RÍO PIEDRAS, PUERTO RICO — While students across the country gear up to begin their spring semester, many university students in Puerto Rico are still lagging in the middle of their fall semester, after having to take a forced weeks-long (or even months-long) recess after Hurricane María struck the island on September 20 last year.

The effects of this ongoing semester in Puerto Rico, now in its sixth month, has been agonizing for some students.

“I lost motivation to keep on studying, looking at the condition the country was left after María,” Felicia López Segarra, a sophomore who studies foreign languages the University of Puerto Rico in Río Piedras (UPRRP), told Latino USA. “It was hard to move on and do things and be productive.”

López Segarra, a resident of Trujillo Alto, a town just southeast of San Juan, didn’t have power in her home until January 8.

”The hurricane was disastrous,” Felicia López Segarra, a junior at the UPRRP, said. “It showed us now strong nature can be.” (Photo by Claudia Irizarry Aponte/Latino USA)

The UPRRP, with an enrollment of about 18,000 students and the largest of the UPR system’s 11 campuses, has had its academic calendar rescheduled twice since the fall semester began in early September—first after Hurricane Irma and then after María. The current semester is now expected to end the first week on March. The spring semester will begin shortly after, following a 10-day recess.

Meanwhile, at the University of Puerto Rico at Mayagüez (UPRM) on the island’s west coast, the spring semester begins on February 14.

Mental health experts agree that continuing routine activities, like going back to school or work, are essential to post-trauma recovery. However, some say it’s not surprising that students feel overwhelmed with an irregular schedule. Dr. Minoshka Liquet, a clinical psychologist and an adjunct professor at Albizu University, explained that lack of flexibility may exacerbate feelings of distress. “You basically have all of your demands without the tools to complete them,” she said.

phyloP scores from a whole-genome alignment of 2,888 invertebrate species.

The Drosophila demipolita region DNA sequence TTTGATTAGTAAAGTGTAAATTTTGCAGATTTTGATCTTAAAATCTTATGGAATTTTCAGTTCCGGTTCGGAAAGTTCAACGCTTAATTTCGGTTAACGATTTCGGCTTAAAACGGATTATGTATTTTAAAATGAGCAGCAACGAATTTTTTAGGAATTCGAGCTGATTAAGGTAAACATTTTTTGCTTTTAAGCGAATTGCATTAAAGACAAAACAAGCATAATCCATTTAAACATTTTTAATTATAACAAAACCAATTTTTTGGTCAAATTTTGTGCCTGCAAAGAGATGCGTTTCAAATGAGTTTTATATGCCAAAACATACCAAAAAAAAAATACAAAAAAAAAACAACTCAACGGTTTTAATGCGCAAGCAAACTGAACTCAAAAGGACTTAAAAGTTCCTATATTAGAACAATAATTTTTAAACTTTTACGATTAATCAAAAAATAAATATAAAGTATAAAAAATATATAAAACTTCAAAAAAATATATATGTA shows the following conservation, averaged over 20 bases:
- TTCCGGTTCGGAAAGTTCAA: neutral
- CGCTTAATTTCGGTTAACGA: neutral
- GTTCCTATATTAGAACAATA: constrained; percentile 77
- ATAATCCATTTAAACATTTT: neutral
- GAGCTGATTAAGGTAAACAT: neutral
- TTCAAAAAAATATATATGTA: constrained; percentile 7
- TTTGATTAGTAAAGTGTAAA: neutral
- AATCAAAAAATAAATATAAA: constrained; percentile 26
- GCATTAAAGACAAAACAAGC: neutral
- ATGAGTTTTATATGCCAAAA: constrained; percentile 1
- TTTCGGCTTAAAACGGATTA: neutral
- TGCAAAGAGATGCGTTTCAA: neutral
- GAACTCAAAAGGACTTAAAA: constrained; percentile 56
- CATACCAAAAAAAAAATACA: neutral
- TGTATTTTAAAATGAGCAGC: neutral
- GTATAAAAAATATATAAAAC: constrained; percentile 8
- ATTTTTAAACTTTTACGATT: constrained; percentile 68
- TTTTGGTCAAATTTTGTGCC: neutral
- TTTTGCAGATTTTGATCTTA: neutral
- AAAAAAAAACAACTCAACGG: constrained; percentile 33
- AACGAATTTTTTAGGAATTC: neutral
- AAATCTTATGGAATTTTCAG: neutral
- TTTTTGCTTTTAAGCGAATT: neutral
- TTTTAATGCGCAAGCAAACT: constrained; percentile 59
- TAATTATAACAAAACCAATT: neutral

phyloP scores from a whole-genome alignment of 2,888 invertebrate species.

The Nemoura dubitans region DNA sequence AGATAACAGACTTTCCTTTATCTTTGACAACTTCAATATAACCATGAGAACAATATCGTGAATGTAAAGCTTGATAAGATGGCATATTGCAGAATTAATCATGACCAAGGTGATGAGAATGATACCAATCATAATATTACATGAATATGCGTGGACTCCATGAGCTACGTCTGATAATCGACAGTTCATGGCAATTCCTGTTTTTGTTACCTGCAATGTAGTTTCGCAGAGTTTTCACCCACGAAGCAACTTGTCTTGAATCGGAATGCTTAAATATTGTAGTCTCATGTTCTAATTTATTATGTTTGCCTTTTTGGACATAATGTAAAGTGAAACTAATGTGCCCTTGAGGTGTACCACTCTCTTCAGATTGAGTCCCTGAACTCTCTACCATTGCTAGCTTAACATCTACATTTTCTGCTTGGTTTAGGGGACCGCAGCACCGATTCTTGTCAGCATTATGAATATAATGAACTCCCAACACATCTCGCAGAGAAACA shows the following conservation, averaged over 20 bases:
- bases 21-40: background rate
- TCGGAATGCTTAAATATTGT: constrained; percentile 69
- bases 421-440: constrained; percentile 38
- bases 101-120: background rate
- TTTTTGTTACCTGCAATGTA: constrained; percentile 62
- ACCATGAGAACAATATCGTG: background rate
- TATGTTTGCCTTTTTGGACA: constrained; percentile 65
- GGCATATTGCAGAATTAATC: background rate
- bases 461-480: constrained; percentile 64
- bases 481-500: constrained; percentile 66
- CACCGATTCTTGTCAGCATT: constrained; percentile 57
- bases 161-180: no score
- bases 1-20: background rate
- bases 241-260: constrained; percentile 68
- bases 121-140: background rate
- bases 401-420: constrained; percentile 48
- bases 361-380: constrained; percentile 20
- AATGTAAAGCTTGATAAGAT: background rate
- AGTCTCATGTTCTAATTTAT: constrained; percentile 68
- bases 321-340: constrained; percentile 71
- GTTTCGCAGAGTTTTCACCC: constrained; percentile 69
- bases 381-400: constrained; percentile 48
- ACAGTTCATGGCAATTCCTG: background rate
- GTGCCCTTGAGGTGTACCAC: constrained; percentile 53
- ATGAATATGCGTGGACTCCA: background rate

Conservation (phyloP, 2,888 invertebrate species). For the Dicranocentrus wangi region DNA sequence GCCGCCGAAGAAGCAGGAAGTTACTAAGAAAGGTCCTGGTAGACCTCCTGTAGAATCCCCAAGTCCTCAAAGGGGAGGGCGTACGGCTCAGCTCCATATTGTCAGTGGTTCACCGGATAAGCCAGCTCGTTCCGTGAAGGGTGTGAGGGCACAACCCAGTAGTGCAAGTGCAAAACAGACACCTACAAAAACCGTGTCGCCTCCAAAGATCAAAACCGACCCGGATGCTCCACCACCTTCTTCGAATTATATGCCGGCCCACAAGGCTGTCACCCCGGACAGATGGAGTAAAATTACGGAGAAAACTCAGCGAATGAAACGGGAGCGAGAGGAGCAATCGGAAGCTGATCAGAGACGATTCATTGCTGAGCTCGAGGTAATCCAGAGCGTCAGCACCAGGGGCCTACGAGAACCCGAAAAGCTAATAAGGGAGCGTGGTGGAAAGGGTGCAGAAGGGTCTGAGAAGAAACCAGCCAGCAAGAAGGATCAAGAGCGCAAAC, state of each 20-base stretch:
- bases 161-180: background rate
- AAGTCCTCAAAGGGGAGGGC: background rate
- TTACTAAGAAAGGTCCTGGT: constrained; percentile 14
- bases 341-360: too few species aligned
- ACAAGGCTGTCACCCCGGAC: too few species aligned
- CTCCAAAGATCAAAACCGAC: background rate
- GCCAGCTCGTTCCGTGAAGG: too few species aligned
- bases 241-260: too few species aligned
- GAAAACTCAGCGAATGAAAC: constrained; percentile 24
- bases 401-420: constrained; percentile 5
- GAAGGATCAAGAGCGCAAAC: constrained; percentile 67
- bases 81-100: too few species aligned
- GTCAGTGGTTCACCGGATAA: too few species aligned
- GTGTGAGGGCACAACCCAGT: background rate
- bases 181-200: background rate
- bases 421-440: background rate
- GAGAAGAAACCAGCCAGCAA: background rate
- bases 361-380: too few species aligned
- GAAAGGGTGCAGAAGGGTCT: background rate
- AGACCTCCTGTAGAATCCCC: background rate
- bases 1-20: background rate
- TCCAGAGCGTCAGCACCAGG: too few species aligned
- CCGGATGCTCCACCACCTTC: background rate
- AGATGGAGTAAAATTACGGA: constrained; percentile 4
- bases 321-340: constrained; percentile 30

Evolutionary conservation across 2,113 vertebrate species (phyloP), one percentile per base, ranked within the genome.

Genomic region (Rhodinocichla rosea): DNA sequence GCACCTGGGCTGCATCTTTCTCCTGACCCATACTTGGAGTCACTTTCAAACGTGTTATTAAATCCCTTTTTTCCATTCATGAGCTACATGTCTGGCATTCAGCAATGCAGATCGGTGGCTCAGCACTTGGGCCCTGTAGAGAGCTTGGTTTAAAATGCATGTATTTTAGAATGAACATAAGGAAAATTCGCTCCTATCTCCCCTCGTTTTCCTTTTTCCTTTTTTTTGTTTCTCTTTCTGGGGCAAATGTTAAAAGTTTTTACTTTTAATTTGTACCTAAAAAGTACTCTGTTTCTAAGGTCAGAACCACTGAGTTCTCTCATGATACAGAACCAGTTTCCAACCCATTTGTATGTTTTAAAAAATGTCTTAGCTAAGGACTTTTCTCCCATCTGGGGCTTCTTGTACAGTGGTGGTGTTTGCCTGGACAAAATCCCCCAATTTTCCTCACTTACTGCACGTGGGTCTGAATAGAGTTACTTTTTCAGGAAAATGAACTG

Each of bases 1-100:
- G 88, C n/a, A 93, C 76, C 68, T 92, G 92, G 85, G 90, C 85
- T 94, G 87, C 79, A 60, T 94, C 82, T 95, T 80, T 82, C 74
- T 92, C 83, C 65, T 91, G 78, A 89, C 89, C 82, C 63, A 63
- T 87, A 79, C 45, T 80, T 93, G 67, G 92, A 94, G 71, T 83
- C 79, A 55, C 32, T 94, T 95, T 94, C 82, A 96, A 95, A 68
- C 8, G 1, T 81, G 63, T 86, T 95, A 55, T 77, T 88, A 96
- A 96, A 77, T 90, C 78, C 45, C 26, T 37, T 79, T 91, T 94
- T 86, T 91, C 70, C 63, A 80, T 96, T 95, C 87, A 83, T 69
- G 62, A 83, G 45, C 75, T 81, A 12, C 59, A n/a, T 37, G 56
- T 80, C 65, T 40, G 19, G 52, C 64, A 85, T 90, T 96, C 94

Dr. Von Marie Rodríguez, a Postdoctoral Research Fellow at Brown University who specializes in post-trauma adjustment and recently published a paper titled “Puerto Rico se levanta: Resilience in times of disaster,” agreed. “It is difficult to say for sure what would be the consequences to the person’s mental health if forced to continue with a routine.” Ultimately, people who have experienced a traumatic event, like the hurricane, “should take the time to analyze what they need, emotionally and physically, to continue with a healthy life.”

Ana Marrero, a sophomore majoring in English at the UPRM, faced that decision. Like many on the island, she considered leaving though ultimately decided to stay. “I realized that there were people who have it worse than me,” she explained. “I still have a roof over my head, and my family and I are safe.” She still doesn’t have power in her home town of Vega Baja, but she does have power at her off-campus housing in Mayagüez.

The University of Puerto Rico system, which has an overall enrollment of approximately 57,000 students, suffered extensive damage from Irma and María, estimated at $118 million across all 11 campuses. As of November, the damage to the main UPRRP campus is estimated at over $40 million, according to an official document issued by interim Chancellor, Dr. Luis Ferrao Santiago.

The lounge at the UPRRP’s Student Center, where students buy coffee and snacks in a recreational area called the IUPI Coop. (Photo by Claudia Irizarry Aponte/Latino USA)

A curfew is in effect in many UPRRP buildings, with campus authorities citing safety concerns. In the campus’ School of Architecture, all students and faculty must leave the facilities by 7:30pm. For those who still do not have power at home, this makes studying and completing assignments much more challenging.

“I already have power,” explains Alejandro Jahiatt Pérez, a Master’s of Architecture candidate at the UPRRP, “but when I didn’t, sometimes I had to go to the mall and use the wifi there.” He got power back in his home in Río Piedras in late November, about a month into the resumed semester.

During those long weeks after the hurricane and before classes resumed, many students were still shrouded in uncertainty for their future. Jahiatt Pérez described the feeling as a “limbo,” and said he experienced a serious mental distress for the first time in his life in that period.

Alejandro Jahiatt Pérez (Photo by Claudia Irizarry Aponte/Latino USA)

“At that point, I had no idea where my career was headed, with a year left to go in my master’s” he said. “But there is also a limbo in a personal sense. Are we, as an island, going to be okay? What is going to happen, economically?”

López Segarra, on the other hand, has other plans. “I really hope nothing [like the hurricane] happens so I can finish my degree and get out of the island. Because I don’t think there is any opportunity for me or young people in the island.”

Four months after María, conditions on the island are far from back to normal. While the island’s electrical grid system is generating power at 82 percent capacity, about 68 percent of citizens have power in their homes. Meanwhile, there is still a minor population —about 7 percent of the population— without access to running water. According to the Florida State Emergency Response team, as of January 4, over 297,000 Puerto Ricans have arrived in that state alone.


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